Everyone gets angry… occasionally. Especially during periods of high stress. It’s also safe to say that right now, during both a global pandemic and a heated election period, many Americans are feeling anxious and dealing with additional circumstances that may be causing anger.
Perhaps you can relate?
But while anger stems from many sources, lack of quality sleep appears to be an unacknowledged factor worsening feelings of anger and troubling emotions. In fact, ranging from sleep disorders such as insomnia or sleep apnea to simply not prioritizing sleep, emerging research suggests that skimping on sleep is one of the worst things you can do for regulating your emotions and mood.
If you’re struggling to maintain a positive attitude, especially right now when facing additional life challenges, lack of sleep may be to blame. At least that’s what new research points to after investigating the psychological effects of missed sleep and anger.
Sleep Deprivation and Emotions
In many ways, it isn’t surprising that sleep deprivation can increase feelings of anger. Previous sleep literature has discussed the troubling connection between stress and sleep, and just how real the mind and body connection is.
Both sleep duration and sleep quality can increase negative emotions, such as stress and depression.
A study conducted by researchers at the University of Pennsylvania found that, when participants restricted their sleep to a mere 4-5 hours per night, they were significantly more likely to experience feelings of low self esteem, worry, and stress.
While there are multiple factors, that study, and others, have pointed to daytime fatigue as the main link between lack of sleep and these negative moods. When you are fatigued, your stress threshold lowers, which means you’re more vulnerable to feeling overwhelmed, even from everyday stresses.
If you want to be able to handle stress, including your normal daily stressors, better than getting the recommended amount of sleep can help.
Lack of Sleep and Anger
In addition to leaving people more emotionally vulnerable, lack of sleep can increase how emotions are experienced. A 2018 review of previous studies, published in Cureus, specifically investigated the role of the amygdala in emotion regulation for sleep deprived individuals.
The amygdala, located in the brain and part of the limbic system, plays an important role in regulating emotions. The limbic system is responsible for reward experiences and helps process negative emotions such as fear, stress, and anger.
The 2018 publication reviewed current research published within the last five years, specifically detailing the association of sleep with anger. Researchers found the subject of sleep and anger lacked a significant level of study, especially when compared to the volumes of research investigating sleep and behavior. However, they were able to identify 17 studies on the subject of anger and sleep.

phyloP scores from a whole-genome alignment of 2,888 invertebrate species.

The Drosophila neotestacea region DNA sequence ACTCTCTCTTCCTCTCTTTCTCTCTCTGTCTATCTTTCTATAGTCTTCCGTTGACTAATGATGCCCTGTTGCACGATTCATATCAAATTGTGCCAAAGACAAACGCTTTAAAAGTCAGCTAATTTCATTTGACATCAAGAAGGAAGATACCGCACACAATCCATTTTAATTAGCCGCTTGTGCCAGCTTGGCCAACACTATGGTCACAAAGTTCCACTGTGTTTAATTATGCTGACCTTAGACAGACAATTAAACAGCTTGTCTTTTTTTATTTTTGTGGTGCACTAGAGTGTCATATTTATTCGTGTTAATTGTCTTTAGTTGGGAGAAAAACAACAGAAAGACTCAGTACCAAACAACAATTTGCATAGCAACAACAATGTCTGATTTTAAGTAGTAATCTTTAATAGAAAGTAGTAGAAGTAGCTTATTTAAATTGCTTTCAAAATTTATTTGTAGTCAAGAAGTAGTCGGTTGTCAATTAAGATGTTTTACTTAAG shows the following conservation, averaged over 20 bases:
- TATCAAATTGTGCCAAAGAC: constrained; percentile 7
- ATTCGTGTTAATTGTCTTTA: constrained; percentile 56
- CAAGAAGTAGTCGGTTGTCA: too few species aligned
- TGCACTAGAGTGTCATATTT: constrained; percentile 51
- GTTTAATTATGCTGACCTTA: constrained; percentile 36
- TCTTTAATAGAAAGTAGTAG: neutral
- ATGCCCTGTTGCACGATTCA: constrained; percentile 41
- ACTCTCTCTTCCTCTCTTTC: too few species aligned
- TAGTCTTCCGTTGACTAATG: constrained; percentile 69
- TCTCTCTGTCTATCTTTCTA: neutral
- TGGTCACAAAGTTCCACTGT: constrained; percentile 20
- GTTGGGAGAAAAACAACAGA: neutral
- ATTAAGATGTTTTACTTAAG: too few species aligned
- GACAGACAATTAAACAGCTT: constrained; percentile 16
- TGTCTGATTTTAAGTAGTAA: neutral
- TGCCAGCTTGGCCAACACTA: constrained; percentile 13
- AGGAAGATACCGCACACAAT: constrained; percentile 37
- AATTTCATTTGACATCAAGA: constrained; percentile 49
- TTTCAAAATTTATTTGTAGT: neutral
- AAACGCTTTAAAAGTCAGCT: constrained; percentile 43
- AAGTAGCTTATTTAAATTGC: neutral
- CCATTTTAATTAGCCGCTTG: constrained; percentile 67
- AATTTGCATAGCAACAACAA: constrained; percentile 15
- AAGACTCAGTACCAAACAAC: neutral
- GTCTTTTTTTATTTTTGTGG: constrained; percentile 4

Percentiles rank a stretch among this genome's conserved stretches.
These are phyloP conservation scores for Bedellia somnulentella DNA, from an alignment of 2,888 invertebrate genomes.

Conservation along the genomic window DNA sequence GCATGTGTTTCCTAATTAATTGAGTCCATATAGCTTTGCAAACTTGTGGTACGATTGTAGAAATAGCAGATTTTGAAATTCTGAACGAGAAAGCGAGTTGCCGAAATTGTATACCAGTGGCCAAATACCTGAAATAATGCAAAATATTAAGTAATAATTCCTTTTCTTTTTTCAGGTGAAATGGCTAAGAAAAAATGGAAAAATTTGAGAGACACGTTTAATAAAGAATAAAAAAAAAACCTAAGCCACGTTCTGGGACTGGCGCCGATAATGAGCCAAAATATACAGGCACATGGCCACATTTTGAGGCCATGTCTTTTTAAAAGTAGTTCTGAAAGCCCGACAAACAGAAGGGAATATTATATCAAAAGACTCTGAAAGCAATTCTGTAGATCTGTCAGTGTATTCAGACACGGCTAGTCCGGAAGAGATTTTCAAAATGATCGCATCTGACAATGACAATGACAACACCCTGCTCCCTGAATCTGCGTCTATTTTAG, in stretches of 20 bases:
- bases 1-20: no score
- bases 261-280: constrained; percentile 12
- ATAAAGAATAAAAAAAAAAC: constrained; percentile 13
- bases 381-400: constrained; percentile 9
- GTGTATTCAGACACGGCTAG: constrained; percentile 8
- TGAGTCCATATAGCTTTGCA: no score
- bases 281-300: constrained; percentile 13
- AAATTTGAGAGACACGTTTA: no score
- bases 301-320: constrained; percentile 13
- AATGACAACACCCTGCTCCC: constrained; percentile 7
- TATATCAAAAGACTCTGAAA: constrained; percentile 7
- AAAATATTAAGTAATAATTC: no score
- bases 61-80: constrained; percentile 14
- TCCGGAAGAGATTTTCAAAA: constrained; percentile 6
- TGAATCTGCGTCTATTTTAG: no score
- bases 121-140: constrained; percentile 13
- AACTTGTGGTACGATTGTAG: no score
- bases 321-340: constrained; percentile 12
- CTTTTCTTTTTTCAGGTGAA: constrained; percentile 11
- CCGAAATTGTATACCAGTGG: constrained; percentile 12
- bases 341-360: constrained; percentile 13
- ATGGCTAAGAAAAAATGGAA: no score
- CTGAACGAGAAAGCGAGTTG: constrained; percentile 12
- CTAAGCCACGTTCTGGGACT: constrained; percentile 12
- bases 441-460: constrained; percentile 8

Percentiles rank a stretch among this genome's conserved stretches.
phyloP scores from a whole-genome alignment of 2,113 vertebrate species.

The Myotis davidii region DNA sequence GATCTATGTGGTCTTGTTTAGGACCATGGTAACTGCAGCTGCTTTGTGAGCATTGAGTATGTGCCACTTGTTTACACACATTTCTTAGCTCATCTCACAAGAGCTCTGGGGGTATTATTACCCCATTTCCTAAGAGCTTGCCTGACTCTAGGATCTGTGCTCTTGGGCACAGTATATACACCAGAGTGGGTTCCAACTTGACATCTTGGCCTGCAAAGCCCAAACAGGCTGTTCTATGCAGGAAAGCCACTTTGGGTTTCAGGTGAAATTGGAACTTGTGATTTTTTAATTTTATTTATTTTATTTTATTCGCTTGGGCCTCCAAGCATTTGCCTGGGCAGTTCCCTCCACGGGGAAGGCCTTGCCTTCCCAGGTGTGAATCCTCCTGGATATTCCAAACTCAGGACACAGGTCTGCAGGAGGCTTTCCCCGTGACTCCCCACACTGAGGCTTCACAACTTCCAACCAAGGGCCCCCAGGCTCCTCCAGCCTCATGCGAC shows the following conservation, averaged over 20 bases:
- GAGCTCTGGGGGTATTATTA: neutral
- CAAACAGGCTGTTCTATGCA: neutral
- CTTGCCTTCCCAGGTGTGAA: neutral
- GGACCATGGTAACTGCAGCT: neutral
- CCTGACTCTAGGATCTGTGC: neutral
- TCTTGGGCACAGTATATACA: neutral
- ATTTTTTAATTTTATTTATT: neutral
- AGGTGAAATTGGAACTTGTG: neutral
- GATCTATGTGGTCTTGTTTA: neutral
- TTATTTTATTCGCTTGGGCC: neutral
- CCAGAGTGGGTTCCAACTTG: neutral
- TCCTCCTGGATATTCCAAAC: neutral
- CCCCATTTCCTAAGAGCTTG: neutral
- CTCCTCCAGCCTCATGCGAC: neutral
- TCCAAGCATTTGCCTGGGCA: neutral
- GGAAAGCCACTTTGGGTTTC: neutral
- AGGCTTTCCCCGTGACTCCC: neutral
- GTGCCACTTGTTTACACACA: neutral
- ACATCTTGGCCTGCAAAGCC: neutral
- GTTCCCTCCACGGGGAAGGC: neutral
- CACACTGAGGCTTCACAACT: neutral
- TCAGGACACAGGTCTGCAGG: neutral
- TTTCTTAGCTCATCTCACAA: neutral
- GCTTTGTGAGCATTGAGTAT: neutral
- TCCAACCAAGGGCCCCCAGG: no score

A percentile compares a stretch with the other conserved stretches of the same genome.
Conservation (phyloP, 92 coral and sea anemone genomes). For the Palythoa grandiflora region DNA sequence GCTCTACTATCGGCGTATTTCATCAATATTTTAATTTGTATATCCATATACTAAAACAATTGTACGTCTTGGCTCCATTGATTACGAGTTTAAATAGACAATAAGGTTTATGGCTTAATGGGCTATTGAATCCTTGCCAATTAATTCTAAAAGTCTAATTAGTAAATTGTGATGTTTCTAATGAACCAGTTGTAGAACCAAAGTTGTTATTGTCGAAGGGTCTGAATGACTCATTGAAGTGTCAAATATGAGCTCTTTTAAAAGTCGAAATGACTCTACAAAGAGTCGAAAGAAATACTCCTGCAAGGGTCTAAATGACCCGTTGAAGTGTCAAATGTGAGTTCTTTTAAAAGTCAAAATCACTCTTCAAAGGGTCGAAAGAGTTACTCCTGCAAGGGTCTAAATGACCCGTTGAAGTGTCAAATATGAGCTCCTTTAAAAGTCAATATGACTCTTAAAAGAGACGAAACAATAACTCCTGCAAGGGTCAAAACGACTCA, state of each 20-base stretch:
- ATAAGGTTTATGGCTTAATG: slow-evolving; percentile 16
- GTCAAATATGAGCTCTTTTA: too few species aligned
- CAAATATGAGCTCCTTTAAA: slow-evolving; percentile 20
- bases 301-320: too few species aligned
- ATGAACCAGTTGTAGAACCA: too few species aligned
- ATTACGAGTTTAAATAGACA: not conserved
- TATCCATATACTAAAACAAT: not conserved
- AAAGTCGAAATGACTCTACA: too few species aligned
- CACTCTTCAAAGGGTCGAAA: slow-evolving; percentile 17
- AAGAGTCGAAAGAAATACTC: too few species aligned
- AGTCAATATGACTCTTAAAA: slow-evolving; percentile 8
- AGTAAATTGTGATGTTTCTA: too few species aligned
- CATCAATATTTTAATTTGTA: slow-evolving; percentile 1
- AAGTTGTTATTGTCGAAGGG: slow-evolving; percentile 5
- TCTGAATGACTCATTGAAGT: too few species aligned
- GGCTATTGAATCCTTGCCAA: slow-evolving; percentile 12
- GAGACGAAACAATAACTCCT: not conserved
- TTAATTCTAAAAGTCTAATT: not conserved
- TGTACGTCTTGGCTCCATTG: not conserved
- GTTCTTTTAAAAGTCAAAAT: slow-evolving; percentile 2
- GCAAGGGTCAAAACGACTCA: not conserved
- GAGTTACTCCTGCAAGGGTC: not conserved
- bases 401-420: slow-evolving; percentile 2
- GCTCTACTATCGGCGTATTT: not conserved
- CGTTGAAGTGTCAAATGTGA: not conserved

Results from the 17 studies support a strong connection between increased anger and aggression and sleep deprivation. The results were consistent across the board regardless of age or gender. One 2020 study, conducted using daily diaries, found people who slept less showed more intense aggression than people in the well-slept control group.
So what does this mean for you? There were three main troubling associations found in the research that underscore the importance of making sure you get enough sleep each night.
Sleep Deprivation and the Brain
We mentioned the amygdala earlier, and how it’s the part of the brain associated with emotions. It’s also important for processing memory, and even how you react to negative or positive events.
So it’s not surprising this part of the brain is affected by how much or how well you sleep. In one study spanning 10 nights, males were studied to determine the impact of sleep deprivation and how the amygdala functions. Magnetic resonance imaging was used to measure the blood flow in the cortex and amygdala.
Combined with self evaluation, there was a strong correlation between decreased blood flow, lack of sleep, and feelings such as anger and aggression. Therefore, if you want your amygdala to function well, and keep the feelings of anger at bay – get your recommended 7-9 hours of sleep!
Sleep Deprivation and Impulsivity
Impulsivity, accompanied by disregarding of social norms may also increase with sleep deprivation. And with it, usually comes feelings of anger and aggression. A study of first year medical students in Mexico found that sleep deprivation increased not only feelings of anxiety but also anger. The cross-sectional study used a symptom checklist, and tracked nearly 600 students along with their sleep.
Sleep Deprivation and Aggression
Aggression, often but not always accompanied by feelings of anger, may also rise with reduced sleep duration. In one study, researchers used the Buss-Perry Questionnaire to measure aggression and anger in young adults. Increased aggression, anger and hostility was associated with sleep deprivation, though more research is needed to assess other populations.
Sleep Disorders and Anger
Although there is a fraction of research on sleep and anger when compared to the amount of research performed on sleep and behavior, the more research conducted on the topic, the more evidence suggests that sleeping less leads to increased aggression and anger. So it naturally follows suit that sleep disorders can likewise make individuals more susceptible to anger. Some sleep disorder studies have even linked sleep deprivation and anger, especially amongst children and adolescents.
Sleep Apnea and Anger